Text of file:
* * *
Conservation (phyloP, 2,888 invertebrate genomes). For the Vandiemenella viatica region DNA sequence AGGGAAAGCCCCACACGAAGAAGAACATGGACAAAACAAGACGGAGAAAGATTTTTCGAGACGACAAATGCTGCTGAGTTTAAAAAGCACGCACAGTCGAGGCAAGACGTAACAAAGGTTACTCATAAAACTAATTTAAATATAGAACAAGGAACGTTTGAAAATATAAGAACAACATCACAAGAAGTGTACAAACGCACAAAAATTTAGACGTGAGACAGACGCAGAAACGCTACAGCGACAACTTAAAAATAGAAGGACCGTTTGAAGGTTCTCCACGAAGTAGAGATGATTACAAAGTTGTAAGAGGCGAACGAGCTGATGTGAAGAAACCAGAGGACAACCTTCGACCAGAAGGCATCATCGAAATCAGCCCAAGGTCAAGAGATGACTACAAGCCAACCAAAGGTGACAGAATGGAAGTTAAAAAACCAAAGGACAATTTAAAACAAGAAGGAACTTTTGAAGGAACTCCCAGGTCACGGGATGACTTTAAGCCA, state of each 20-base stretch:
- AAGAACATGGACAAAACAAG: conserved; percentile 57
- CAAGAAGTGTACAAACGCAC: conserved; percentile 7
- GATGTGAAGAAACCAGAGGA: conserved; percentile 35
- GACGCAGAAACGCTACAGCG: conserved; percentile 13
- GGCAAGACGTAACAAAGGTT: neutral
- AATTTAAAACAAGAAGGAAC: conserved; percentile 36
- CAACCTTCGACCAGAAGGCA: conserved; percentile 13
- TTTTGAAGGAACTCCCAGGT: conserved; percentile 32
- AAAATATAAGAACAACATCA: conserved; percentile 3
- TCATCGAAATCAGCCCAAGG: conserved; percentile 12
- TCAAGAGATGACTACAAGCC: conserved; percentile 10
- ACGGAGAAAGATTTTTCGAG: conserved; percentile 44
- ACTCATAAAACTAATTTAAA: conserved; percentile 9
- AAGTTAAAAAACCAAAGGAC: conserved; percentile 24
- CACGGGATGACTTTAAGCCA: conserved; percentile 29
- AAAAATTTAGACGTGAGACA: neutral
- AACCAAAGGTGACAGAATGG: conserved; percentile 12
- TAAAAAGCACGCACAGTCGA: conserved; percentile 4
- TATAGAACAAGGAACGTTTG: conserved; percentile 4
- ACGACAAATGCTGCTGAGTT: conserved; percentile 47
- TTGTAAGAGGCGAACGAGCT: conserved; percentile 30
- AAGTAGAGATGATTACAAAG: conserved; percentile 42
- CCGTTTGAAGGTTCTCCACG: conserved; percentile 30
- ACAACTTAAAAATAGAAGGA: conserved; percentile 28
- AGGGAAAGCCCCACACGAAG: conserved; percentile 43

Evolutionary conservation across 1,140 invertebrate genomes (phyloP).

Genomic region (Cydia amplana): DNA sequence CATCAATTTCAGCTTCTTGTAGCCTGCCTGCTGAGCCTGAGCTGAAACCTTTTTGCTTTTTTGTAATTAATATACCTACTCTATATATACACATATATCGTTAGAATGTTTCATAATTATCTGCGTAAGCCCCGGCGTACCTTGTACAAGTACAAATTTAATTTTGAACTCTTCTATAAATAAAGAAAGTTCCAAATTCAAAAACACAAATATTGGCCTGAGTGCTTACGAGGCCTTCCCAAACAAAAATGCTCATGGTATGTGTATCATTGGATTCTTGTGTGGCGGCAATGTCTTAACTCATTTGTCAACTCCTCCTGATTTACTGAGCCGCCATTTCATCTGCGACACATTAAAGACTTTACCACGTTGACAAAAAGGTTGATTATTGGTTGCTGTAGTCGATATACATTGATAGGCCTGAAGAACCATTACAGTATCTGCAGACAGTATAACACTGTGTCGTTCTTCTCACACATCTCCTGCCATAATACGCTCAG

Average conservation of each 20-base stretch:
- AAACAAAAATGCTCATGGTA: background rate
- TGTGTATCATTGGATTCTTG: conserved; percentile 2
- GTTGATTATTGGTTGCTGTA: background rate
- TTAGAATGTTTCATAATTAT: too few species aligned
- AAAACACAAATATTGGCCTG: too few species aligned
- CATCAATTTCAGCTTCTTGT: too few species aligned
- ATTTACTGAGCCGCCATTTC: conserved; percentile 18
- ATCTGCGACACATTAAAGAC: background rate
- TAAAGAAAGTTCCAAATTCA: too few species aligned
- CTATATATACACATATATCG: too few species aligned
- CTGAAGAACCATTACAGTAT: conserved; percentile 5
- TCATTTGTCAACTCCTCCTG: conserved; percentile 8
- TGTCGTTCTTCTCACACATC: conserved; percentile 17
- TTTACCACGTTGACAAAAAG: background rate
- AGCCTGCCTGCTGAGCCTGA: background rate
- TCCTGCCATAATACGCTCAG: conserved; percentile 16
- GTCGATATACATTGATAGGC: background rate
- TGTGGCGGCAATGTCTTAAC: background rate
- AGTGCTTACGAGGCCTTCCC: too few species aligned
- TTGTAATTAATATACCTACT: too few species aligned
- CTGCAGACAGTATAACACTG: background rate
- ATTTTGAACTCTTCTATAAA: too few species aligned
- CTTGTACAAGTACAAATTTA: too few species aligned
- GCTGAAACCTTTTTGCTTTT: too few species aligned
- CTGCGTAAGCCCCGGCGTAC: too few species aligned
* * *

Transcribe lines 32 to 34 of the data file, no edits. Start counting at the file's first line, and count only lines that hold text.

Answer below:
- GTTGATTATTGGTTGCTGTA: background rate
- TTAGAATGTTTCATAATTAT: too few species aligned
- AAAACACAAATATTGGCCTG: too few species aligned